The Galveston Daily News reports that the Houston Airport System is unveiling its new plan for turning Ellington Field into Ellington Spaceport. The new, converted facility would handle a lot of the intermediate microsatelite traffic to and from the International Space Station, with the potential for future expansion for space tourism.
Some may remember, as the Houston Chronicle reminds us, that the Houston City Council voted to allocate nearly 3/4 million dollars for consulting fees and studies to determine the feasibility of the Spaceport. The vote, no doubt, was an important first step the City took to make this once far-fetched dream a reality.
The discussion on the Spaceport, which has made national news (A.P. article), will be held at the Johnson Space Center this evening and will be hosted by Mario Diaz, the director of the Houston Airport System. As the Daily News explains, this is happening in conjunction with some other issues:
The subject should dominate discussion at the annual conference for the Commercial Spaceflight Federation, which is made up of more than 40 businesses and organizations in the commercial space industry.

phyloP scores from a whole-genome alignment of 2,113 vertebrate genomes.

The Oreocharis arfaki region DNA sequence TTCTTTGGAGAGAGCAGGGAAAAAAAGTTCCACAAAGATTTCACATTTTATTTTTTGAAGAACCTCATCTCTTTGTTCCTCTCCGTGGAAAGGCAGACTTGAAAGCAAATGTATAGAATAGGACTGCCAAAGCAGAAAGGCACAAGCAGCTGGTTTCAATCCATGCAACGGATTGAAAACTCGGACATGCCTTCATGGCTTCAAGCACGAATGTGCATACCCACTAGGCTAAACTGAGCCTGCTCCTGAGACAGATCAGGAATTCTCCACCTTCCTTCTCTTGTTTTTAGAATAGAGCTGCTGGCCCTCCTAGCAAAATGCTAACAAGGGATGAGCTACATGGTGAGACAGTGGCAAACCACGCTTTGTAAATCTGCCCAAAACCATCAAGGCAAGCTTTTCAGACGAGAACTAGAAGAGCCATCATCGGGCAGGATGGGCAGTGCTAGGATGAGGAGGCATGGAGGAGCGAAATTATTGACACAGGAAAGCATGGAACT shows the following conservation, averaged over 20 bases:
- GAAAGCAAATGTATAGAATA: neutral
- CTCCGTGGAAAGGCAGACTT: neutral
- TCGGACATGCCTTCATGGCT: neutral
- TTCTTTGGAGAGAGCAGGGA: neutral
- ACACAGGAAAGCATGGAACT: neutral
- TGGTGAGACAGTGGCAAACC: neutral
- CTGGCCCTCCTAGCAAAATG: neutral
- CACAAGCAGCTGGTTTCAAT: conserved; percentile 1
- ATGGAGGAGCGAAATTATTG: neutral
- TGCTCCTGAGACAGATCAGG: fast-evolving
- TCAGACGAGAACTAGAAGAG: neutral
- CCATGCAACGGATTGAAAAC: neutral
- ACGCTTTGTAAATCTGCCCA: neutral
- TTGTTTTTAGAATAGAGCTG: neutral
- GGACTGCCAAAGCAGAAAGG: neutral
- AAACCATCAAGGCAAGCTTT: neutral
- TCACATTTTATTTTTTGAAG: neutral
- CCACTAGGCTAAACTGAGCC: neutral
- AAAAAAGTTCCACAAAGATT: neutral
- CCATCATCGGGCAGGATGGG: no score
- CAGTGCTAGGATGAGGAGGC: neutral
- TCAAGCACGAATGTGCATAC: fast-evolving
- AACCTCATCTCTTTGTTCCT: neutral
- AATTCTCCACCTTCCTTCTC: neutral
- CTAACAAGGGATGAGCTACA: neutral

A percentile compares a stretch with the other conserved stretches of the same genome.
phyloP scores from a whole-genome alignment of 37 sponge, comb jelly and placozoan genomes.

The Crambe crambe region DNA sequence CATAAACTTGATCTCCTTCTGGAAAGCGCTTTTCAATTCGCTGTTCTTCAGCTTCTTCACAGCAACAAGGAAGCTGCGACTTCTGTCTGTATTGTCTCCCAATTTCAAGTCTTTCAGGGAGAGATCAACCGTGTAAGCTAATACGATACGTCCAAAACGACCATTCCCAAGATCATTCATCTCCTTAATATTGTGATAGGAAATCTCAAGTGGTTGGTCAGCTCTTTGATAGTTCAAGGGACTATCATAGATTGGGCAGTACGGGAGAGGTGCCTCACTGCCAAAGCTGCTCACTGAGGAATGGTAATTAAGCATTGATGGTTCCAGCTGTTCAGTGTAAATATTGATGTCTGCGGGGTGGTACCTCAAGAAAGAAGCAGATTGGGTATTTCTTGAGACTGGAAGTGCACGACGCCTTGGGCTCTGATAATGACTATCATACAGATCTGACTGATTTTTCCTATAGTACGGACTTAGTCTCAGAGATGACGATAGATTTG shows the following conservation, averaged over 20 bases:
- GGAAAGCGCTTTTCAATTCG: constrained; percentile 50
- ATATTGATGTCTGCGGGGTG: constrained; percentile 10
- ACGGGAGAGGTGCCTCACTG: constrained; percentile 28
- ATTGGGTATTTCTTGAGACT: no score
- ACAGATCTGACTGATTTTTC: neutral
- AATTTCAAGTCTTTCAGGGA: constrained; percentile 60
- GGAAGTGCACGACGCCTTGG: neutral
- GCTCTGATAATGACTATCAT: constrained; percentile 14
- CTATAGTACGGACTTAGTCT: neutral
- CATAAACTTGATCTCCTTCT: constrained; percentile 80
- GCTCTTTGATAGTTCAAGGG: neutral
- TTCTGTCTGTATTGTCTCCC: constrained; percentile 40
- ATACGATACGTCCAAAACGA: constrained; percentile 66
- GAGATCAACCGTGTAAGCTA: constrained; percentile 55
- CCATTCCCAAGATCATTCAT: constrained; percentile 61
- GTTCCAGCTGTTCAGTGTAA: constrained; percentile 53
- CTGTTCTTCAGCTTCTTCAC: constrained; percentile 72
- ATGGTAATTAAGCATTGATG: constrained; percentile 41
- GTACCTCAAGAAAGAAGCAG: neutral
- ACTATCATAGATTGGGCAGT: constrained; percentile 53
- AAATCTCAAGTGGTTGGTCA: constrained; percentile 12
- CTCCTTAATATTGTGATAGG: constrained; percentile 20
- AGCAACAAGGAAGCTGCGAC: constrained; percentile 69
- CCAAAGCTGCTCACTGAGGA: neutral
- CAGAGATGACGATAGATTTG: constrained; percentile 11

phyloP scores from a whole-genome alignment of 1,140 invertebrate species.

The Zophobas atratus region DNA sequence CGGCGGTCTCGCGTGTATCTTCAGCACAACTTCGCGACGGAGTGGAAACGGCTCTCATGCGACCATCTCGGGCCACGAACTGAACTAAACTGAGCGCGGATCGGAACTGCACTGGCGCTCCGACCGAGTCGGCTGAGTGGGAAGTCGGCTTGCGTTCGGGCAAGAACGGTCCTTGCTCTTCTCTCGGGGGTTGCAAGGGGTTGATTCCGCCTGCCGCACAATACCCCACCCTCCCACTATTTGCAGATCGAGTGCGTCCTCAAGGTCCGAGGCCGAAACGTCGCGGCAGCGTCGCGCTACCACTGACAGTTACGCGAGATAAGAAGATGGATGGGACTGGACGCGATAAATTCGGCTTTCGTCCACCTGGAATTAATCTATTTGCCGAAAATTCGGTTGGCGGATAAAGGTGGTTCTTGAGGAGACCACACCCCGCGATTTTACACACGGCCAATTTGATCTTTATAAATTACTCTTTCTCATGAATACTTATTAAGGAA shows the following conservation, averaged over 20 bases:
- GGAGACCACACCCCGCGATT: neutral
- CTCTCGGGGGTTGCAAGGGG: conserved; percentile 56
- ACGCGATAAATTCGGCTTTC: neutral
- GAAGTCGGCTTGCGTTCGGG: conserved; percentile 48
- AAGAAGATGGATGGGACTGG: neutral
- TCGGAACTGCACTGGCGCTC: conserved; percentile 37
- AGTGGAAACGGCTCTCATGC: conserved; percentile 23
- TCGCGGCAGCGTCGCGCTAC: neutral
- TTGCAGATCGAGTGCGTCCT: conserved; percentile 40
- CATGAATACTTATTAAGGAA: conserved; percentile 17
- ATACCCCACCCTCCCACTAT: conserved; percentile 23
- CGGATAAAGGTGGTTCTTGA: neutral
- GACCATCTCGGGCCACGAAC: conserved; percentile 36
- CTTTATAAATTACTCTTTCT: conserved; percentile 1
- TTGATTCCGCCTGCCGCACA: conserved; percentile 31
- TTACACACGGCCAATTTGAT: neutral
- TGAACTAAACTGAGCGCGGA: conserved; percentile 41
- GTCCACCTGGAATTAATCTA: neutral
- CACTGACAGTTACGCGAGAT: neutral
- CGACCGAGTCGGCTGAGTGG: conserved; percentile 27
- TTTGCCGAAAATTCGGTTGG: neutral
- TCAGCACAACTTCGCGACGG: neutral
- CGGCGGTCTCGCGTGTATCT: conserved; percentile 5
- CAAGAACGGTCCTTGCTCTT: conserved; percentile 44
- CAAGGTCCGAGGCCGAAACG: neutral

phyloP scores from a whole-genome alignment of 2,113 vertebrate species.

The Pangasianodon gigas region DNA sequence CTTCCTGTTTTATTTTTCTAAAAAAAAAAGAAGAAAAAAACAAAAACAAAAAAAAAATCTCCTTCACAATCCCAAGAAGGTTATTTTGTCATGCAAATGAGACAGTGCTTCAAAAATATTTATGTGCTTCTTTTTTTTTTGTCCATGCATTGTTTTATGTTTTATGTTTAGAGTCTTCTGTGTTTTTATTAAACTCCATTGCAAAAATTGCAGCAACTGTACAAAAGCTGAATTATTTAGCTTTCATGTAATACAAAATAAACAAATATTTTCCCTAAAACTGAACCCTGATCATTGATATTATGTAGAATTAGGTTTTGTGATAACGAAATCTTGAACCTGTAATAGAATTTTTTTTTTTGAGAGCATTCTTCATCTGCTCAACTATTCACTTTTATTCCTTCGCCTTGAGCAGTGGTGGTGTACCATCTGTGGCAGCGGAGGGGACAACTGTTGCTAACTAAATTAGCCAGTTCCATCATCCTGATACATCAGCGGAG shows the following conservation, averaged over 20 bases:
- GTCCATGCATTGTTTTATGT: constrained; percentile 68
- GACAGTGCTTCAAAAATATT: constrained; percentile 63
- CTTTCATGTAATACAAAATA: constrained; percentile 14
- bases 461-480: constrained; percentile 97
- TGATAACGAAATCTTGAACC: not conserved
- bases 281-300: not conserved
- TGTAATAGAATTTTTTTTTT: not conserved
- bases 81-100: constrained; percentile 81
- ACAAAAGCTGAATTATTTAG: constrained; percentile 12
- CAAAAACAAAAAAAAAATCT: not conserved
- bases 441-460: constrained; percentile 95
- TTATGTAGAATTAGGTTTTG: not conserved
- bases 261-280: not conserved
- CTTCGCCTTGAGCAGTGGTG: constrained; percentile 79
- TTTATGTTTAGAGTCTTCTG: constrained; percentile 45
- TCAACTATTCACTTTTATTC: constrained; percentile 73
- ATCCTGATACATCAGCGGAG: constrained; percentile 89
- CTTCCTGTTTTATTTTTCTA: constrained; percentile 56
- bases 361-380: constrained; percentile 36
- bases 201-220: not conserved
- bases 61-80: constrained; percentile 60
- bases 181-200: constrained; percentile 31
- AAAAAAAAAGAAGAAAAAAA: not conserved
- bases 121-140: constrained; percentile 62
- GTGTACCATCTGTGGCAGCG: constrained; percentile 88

Its members include Boeing, SpaceX and the Sierra Nevada Corp., which each have partnered with NASA to develop spacecraft to ferry crew and cargo to the International Space Station.
Proponents of an Ellington Airport said the field is uniquely located to launch craft and microsatellites for commercial activities such as space tourism and experimentation. The spaceport also will be used for vehicle construction and design.
Launches from the port would feature reusable vehicles that take off horizontally, rather than vertically.
It would cost somewhere between $48 million to $122 million to equip Ellington to launch space vehicles, according to a 2012 study conducted by the Houston Airport System.
This is, when all is said and done, a good investment for the City. Ellington Field, like the two major airports and the Johnson Space Center, is still in city limits.